This edition of The Aviso features the film and art of two MGC alumnae sisters, as well as writing and art from a variety of current students . As the year begins to come to an end, now is the perfect opportunity to read the many fantastic writing pieces from the MGC Creative Writing Competition. Included in this issue are also some wonderful recipes in our 'The Mess Deck' section as well as some artistic pieces created by various students at MGC. We would be delighted to receive any submissions via email at: firstname.lastname@example.org !
Hannah Benhassine, Cadet
Xara Hudson, Humanities Captain
Softer Terracotta (Trailer) - Pia Lauritz, MGC Class of 2014
Piaera Lauritz graduated from MGC in 2014, having performed in the VCE Top Class in Dance and Drama during her final year. Since completing a Bachelor in Fine Arts in Dance at the Victorian College of the Arts, she has since worked as a professional dancer, choreographer and award-winning filmmaker. Pia’s website can be found at http://piaeralauritz.com
Untitled - Isadora Lauritz, MGC Class of 2016
Isadora Lauritz graduated from MGC in 2016 after spending many years studying performing arts subjects at the school, and being cast in a variety of lead roles in school productions. She recently graduated from Monash University with a Bachelor of Music, and has performed at a range of venues in Melbourne. In addition, Isadora has appeared as a session vocalist in professionally released music and is a lifelong student of dance and theatre.
Persephone (II) - Dione Toukalas, Year 11
Us Kids - Tyana Tsai, Year 11
Us kids, running around, arms and legs flying about. Our cousins’ house was quite the meeting place, isolated from the main city and quiet, most of the houses newly built and unoccupied. There was a forest to the far right that was dark and dense, and a wide stretch of road that nestled the house. That stretch of road was our play area. All us cousins gathered together, walking around, finding little creatures creeping in plants squeezed between concrete slabs and wriggling around in the open gutters. As the sunset sky drapes around us like a curtain, Dylan rolled out that old rusty bike, its structure as thin as sticks. My sister and I were the youngest amongst all of us, but since I was a year older, I was just tall enough to ride the bike, yet small enough that it would be a challenge.
Dylan stabled the bike for me so that I could climb up. He lined it up so that I was right in the middle of the road and I had the longest possible ride. Sitting on that tall, skinny bike with my hands on the handlebars, I felt like I was piloting a plane, getting ready to take off from the runway that was the smooth, empty road, streaked with yellow paint, below me. My feet could barely reach the pedals, but my blood was rushing through my veins and my face was beaming. Dylan held onto the bike until I pushed off – I felt my hair flying like a flag against the wind as I raced off towards the end of the road to where the rest of my cousins were. I braked sharply, going a little too far. As I got off the bike with discomfort and in a childish tomboy manner, a wide smile stretched across my face and I screamed “Again! Again!”.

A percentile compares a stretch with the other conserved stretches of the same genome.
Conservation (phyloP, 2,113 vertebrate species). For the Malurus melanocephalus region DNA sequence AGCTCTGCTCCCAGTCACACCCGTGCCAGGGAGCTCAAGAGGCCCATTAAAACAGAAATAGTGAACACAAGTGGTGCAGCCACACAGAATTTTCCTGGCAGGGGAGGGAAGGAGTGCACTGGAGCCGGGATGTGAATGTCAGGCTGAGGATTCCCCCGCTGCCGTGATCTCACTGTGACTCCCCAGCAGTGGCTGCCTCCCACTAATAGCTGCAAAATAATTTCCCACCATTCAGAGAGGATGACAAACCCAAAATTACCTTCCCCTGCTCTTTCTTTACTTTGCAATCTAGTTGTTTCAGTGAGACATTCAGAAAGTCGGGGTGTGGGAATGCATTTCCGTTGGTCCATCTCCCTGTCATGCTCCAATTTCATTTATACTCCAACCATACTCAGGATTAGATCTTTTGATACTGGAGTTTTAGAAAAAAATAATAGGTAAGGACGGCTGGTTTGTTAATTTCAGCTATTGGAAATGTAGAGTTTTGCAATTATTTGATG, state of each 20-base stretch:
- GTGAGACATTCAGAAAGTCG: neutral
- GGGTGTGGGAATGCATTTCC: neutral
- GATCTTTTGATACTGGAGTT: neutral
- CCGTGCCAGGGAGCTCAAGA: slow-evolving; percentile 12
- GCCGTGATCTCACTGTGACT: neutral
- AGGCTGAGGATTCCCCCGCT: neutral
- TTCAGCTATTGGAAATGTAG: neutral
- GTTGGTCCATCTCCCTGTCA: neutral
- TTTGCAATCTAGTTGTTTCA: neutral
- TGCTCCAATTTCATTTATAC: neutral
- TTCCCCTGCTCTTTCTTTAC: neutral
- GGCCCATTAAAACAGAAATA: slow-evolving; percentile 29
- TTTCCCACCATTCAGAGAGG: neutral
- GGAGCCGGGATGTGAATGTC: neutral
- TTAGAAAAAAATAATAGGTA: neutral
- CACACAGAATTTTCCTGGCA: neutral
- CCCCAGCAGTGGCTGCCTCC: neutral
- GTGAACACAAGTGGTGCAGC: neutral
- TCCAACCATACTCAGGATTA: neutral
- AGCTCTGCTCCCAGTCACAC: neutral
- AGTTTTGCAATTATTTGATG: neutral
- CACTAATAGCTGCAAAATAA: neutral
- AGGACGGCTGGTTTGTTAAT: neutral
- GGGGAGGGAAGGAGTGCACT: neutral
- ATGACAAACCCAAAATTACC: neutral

Dylan ran back towards where I had stopped. Suddenly, we got an adventurous idea for me to attach one of our kites to the small wire seat on the back of the bike, so that it would fly as I rode the bike. Well, we did exactly that. Dylan got on the bike to cycle back to where we had started and, laughing, I chased him all the way there. One of my cousins got the kite and wrapped the string around the back seat. I climbed onto the bike again and turned to look at my cousins standing at the sideline, cheering me on. Dylan held the bike; my other cousin held the kite up. I squinted at the finish line, the dotted lines on the road beneath the stop sign, eager to make the kite fly. Without taking another glance back, I pushed the pedals and moved my energetic, little legs as fast as I could. But halfway there, I heard a clacking sound coming from the wheels and before I knew it, I was flung from the bike and onto the rough, pebbled surface of the gravelly road. My face scrunched up and I did what any other child would have done, I made a horrendous noise that got the parents outside of the house in an instant to see what had unfolded.
My hands, elbows, knees, and legs were scraped, pink blush marks all over. My dad carried me back into the house while the rest of the kids followed. The boys, the older ones, packed things up and Dylan rolled the bike away. I was still sobbing when everyone else was back inside. We sat there gathered around the TV, passing around late-night Asian snacks. I was bundled up in my mum’s lap, sitting on the low sofa with the springs that poke into your back. It was old, it was imperfect – the moth-eaten couch, the slow windless fan, the cold floors with dust that sticks to feet – it was home. And I belonged.
Whenever I think back to that bike, I think about all my cousins, my childhood, Dylan and all of us other little ones – it puts a nostalgic smile on my face.
Yet occasionally I would contemplate the lost time, the missed moments, the laughter we could have had and memories we could have made – all the things we could have done together if we had stayed there. Whenever we go back there to visit, change is always the first to reveal itself – adults’ faces drawn with heavier lines and creases, the house ages too, and my cousins are now out of school, growing more distant with deeper barriers forming between us. But this same thought is what allows me to hold the memory closer to my chest – all us crazy kids, doing crazy things, and riding Dylan’s bike in the tropical, humid, night air.